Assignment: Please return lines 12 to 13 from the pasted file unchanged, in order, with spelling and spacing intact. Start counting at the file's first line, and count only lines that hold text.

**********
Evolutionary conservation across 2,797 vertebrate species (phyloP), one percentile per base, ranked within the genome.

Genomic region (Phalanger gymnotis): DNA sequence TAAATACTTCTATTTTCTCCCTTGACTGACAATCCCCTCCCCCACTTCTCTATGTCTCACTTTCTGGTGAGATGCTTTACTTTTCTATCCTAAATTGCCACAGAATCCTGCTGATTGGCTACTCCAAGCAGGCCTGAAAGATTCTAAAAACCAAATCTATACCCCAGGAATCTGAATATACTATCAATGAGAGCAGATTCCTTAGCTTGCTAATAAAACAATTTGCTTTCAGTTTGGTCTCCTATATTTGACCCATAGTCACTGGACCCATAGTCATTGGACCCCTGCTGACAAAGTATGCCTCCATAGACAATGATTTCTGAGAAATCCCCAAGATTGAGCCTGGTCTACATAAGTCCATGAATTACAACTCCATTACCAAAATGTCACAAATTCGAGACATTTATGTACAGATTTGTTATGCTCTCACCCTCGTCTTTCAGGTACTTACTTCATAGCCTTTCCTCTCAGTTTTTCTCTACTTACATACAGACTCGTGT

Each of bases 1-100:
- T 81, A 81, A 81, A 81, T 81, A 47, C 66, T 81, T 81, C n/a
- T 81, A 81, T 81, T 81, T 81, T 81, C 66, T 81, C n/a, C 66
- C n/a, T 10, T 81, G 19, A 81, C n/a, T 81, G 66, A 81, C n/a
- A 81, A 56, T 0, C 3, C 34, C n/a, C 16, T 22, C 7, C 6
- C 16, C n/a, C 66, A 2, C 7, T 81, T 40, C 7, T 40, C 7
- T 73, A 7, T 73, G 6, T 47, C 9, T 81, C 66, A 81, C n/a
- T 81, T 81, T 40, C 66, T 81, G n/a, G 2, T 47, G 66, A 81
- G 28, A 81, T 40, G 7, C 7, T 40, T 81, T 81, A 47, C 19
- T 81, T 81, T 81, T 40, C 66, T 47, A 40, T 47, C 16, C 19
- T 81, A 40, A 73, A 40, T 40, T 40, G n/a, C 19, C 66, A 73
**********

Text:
- T 81, T 81, T 81, T 40, C 66, T 47, A 40, T 47, C 16, C 19
- T 81, A 40, A 73, A 40, T 40, T 40, G n/a, C 19, C 66, A 73